Zero Dark Thirty has been nominated for five Academy Awards including Best Picture. It was also nominated for four Golden Globe Awards including Best Actress for Jessica Chastain which she won. I feel Zero Dark Thirty could win many awards and this could be the year for Chastain to win for Best Actress. She is excellent in portraying a young but very dedicated CIA agent who is so self-assured that she is willing to risk her reputation when going up against those at the very top of the ladder.

This movie is really about those behind the scenes. The dedicated CIA and undercover agents and the rigorous and sometimes tedious life they lead—a life that is also accompanied by danger which could occur at any moment. Chastain portrays an actual undercover agent who is still working in the field and is not allowed to talk with reporters. Those who know her, however, say the movie does an excellent job in portraying her dedication and determination.

I recommend this movie but I do it with caution. It is only for those who can handle some of the more disturbing scenes. I must admit I closed my eyes a few times.

I give Zero Dark Thirty an A.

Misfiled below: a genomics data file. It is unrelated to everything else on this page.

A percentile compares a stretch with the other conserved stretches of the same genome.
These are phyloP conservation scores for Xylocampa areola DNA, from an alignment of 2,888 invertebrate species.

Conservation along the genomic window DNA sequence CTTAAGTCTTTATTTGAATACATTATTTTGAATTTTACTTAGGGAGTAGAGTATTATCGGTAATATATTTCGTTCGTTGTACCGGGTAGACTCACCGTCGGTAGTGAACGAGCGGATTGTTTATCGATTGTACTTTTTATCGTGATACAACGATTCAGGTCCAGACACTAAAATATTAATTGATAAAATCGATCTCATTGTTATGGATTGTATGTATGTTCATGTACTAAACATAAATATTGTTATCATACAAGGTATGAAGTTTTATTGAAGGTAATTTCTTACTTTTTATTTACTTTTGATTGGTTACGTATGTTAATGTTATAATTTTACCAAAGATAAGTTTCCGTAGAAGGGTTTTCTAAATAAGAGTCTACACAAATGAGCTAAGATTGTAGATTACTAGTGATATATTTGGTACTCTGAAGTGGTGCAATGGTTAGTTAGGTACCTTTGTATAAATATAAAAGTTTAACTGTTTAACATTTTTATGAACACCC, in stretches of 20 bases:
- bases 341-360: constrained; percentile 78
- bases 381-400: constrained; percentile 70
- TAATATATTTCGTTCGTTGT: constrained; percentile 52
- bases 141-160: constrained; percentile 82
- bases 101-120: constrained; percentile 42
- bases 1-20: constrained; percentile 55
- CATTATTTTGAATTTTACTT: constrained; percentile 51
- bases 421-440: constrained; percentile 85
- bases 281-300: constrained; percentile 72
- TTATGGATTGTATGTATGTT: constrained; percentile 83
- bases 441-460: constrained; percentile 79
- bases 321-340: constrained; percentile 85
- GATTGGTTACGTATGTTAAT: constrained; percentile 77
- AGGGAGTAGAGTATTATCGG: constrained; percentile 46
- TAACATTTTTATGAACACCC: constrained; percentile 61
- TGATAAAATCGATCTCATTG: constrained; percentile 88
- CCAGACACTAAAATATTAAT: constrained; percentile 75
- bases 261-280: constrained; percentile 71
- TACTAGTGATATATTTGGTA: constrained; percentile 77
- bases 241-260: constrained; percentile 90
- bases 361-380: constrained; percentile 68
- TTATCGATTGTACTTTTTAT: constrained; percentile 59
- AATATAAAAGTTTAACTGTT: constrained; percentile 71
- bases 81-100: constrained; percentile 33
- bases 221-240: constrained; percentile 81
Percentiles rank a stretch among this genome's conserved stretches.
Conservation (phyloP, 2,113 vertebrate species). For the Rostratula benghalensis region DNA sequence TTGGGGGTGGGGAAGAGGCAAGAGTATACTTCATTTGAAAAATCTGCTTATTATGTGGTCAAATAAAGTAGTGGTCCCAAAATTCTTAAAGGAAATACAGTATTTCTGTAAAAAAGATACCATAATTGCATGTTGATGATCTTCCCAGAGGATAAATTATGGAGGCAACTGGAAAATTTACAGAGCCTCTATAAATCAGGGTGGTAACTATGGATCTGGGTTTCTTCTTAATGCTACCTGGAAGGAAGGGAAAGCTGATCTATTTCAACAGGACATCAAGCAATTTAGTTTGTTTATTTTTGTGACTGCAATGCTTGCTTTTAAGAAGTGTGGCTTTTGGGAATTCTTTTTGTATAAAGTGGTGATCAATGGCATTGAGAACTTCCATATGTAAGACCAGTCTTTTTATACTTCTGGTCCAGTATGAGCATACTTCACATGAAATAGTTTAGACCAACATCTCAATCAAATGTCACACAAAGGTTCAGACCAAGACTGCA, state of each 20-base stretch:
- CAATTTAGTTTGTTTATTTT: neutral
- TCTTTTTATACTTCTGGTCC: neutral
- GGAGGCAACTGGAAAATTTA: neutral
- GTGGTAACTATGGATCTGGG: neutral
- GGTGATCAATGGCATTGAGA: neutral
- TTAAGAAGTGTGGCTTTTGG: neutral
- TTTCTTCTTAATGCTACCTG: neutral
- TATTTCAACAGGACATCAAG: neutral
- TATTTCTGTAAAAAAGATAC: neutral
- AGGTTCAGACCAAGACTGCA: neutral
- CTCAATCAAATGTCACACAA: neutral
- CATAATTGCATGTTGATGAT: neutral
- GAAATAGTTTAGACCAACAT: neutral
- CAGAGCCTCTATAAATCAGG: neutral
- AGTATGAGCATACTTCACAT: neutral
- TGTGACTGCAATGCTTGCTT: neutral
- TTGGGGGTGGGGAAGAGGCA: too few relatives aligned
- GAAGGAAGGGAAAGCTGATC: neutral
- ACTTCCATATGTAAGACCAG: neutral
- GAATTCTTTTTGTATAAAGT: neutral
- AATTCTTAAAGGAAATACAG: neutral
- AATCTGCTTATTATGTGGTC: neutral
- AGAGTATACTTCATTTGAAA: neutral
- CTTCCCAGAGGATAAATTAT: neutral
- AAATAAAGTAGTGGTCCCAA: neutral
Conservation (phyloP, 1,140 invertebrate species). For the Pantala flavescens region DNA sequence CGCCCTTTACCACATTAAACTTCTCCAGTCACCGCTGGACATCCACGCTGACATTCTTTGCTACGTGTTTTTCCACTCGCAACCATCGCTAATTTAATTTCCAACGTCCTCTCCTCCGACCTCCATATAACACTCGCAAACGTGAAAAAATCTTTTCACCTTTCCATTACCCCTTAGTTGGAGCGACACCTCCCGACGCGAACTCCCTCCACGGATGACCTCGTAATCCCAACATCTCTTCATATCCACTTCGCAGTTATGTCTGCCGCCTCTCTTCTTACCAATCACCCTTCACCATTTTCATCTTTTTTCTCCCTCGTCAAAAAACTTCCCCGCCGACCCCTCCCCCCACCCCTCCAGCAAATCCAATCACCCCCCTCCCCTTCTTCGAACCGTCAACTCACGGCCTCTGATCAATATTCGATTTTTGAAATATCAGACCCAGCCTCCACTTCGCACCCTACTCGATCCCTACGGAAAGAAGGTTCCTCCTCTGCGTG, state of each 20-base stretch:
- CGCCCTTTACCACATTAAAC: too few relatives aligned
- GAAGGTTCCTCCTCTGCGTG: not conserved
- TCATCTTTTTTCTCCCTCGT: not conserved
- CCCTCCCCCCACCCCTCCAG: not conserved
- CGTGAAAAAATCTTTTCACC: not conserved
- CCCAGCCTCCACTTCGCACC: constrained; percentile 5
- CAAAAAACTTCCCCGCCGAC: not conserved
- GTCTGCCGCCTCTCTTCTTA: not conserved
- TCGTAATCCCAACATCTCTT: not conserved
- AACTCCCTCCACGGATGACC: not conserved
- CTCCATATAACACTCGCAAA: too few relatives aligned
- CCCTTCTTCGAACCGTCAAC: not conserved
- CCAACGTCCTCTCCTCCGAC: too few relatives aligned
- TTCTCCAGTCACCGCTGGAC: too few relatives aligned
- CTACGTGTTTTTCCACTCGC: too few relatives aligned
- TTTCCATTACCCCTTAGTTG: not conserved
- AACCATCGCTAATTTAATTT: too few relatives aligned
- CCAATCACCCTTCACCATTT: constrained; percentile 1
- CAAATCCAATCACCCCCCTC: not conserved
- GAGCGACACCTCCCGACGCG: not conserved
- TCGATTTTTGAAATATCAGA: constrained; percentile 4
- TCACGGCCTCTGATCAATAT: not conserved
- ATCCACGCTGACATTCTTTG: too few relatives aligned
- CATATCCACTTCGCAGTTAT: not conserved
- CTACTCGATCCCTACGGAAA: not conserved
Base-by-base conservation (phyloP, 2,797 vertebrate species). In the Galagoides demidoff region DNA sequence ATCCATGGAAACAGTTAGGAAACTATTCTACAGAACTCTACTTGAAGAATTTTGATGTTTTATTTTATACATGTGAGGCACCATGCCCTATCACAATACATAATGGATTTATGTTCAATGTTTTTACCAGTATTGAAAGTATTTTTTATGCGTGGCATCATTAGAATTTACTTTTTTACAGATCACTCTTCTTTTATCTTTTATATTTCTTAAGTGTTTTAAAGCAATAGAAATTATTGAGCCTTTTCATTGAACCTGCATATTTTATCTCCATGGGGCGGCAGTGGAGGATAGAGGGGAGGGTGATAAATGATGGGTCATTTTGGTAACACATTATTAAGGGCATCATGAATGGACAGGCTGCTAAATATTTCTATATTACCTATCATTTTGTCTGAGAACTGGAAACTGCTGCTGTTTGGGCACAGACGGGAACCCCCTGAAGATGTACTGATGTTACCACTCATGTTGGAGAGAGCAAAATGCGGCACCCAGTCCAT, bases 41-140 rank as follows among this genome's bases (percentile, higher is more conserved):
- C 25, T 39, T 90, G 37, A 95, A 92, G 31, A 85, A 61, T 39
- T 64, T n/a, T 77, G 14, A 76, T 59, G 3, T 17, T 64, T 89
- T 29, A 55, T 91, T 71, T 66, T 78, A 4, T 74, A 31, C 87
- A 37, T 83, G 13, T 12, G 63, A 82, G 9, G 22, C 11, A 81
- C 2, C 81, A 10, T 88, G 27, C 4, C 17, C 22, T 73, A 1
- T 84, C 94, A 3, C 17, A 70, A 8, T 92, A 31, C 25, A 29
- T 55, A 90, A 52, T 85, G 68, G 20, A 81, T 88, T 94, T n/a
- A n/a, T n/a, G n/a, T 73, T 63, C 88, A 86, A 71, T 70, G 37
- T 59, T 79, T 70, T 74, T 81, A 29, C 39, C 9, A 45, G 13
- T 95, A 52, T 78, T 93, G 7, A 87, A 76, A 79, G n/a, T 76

Promised Land is a small movie that tackles a big subject

Promised Land #2


Promised Land is a small movie currently in limited release that should get more publicity than it has. It is about the controversial topic of hydraulic fracturing or “fracking” as it is commonly called.

Promised Land written by Matt Damon and John Krasinski (of The Office) also stars these two men who oppose each other in the battle for or against fracking in a small Pennsylvania town. Matt Damon as Steve Butler and his partner Frances McDormand as Sue Thomason are sales reps for Global Crosspower Solutions, an energy company specializing in retrieving natural gas through the controversial method of fracking. They convince the farmers to sign over the drilling rights in this small depressed farm town by promising them they will be millionaires. All they have to do is sign on the dotted line.

Damon, the smooth operator dressed down in jeans and flannel shirt, feels this will be a quick job and they will be out of the town in a few days when the town decides to put the decision up to a vote. This decision is encouraged by the town’s local high school science teacher (played by Hal Holbrook) who is also an internationally renowned geologist. He brings up the question of the safety of fracking causing the town’s people who have already signed to rethink their decision.

To further muddy the picture for Global’s reps (Damon and McDormand) Dustin Noble (Krasinski) as a grassroots environmentalist comes to town. He tells the people how his family’s dairy farm cows all died due to Global’s fracking.

As expected, tensions mount building up to the big vote. At this point the plot takes a twist that blind sides everyone.